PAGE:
Changing Climate Is Affecting Agriculture in the U.S.
The changing climate presents real threats to U.S. agricultural production, forest resources, and rural economies. These threats have significant implications not just for farmers, ranchers, and forest landowners, but for all Americans. Land managers across the country are already feeling the pressures of a changing climate and its effects on weather. As these risks continue and amplify, producers will be faced with the challenges of adapting.
Some of these risks are:
- More severe storms - NOAA reported that 2012 was the second most intense year in our history for extreme weather events.
- Rising average temperatures - Higher temperatures mean increases in invasive species and costs for weed and pest control.
- Extremes in precipitation - In the Northeast, heavier, more intense rains threaten to reduce yields. In the Southwest, increased drought poses a challenge to nut, fruit and vegetable producers.
- More forest fires - The fire season is 60 days longer than it was 30 years ago. A recent Forest Service study predicts that the number of acres susceptible to fires could double by 2050.
Preparing for Increased Weather Risks
Regional Climate Hubs
In an effort to mitigate climate-related risks, USDA has established seven regional hubs for risk adaptation and mitigation to climate change. These Hubs will deliver science-based knowledge and practical information to farmers, ranchers and forest landowners on a regional basis to support decision-making related to changing climate.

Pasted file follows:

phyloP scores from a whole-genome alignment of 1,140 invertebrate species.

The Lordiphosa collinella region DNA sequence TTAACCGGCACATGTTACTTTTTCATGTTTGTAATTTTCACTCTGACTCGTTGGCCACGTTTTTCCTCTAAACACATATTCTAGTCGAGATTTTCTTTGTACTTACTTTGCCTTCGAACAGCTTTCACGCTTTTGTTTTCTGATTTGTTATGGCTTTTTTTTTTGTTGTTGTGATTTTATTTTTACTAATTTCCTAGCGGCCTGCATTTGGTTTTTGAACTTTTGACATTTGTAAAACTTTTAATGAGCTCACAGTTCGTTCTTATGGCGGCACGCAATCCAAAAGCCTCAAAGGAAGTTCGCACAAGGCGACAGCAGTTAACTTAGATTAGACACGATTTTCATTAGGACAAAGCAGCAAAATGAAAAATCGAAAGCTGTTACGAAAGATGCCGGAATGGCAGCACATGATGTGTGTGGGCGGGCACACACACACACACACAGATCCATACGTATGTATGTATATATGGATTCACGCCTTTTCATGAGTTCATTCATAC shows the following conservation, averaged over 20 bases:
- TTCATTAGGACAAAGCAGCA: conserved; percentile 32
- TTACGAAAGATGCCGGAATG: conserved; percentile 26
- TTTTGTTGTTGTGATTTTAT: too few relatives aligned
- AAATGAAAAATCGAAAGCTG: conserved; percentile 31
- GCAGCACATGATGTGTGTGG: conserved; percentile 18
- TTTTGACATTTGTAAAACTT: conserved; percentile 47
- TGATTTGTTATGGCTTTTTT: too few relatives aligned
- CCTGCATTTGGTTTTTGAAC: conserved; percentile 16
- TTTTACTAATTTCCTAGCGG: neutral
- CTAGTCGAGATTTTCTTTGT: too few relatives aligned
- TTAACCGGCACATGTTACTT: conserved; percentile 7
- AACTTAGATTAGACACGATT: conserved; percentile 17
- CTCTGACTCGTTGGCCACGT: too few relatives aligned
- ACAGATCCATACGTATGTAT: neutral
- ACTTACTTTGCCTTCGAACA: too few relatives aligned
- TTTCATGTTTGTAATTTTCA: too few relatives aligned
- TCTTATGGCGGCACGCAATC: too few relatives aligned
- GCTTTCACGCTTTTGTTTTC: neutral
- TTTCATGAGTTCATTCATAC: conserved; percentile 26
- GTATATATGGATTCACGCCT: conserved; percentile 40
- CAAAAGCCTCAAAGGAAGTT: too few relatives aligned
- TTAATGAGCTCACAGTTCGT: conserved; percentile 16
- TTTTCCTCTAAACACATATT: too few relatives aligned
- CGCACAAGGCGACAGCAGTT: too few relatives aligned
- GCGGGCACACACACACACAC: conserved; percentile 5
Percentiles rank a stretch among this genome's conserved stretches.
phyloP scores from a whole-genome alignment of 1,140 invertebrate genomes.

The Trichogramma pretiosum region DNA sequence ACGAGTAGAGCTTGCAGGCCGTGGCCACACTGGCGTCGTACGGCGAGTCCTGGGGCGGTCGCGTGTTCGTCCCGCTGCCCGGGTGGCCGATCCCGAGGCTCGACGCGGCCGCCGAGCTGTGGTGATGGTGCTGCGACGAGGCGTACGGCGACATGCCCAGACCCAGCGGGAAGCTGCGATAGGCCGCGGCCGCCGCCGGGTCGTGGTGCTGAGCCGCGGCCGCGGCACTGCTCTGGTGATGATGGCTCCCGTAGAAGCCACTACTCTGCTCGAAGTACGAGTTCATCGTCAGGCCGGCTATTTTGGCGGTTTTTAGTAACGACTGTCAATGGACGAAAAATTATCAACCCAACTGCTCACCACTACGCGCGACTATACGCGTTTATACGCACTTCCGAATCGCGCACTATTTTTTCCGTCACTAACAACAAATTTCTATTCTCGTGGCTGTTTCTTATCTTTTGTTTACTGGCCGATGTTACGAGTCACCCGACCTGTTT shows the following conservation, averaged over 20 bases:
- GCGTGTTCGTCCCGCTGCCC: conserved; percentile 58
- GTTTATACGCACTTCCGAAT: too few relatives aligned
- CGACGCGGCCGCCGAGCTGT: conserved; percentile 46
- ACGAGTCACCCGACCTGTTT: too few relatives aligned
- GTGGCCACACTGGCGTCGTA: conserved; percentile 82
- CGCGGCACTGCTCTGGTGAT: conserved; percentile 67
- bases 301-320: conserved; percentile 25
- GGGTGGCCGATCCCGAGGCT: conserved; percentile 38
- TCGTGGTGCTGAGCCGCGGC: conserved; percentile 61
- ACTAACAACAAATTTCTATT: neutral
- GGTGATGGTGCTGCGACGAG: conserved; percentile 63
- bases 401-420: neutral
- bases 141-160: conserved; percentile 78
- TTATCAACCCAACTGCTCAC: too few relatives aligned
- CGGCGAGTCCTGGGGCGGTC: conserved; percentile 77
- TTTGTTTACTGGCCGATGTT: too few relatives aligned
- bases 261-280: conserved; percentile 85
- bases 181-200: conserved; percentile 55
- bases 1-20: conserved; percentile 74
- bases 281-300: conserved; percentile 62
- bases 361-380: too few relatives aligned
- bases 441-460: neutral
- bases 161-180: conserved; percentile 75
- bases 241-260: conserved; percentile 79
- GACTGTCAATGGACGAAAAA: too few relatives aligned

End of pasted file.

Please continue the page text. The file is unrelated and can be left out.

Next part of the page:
The Hubs will provide:
- Technical support for land managers to respond to drought, heat stress, floods, pests, and changes in the growing season.
- Assessments and regional forecasts for hazard and adaptation planning to provide more time to prepare.
- Outreach and education for farmers, ranchers and forest landowners on ways to mitigate risks and thrive despite change.
For more information on the Hubs, visit the USDA Climate Hubs Webpage.
Climate Solutions at USDA
USDA is taking steps to create modern solutions to the challenge of climate change. New uniform, science-based guidance on cover crop management helps producers prevent erosion, improve soil properties, supply nutrients to crops, suppress weeds, improve soil water content, and break pest cycles.
The following two assessments project climate impacts over the coming years:
- Climate Change and Agriculture in the United States: Effects and Adaptation
- Effects of Climatic Variability and Change on Forest Ecosystems: A Comprehensive Science Synthesis for the U.S. Forest Sector
USDA also released a Carbon Management Evaluation Tool (COMET-FARM) to help producers calculate how much carbon their land's soil and vegetation can remove from the atmosphere.
FACT SHEET: Biogas Opportunities Roadmap: Voluntary Actions to Reduce Methane Emissions, Increase Energy Independence and Grow the Economy (August 1, 2014)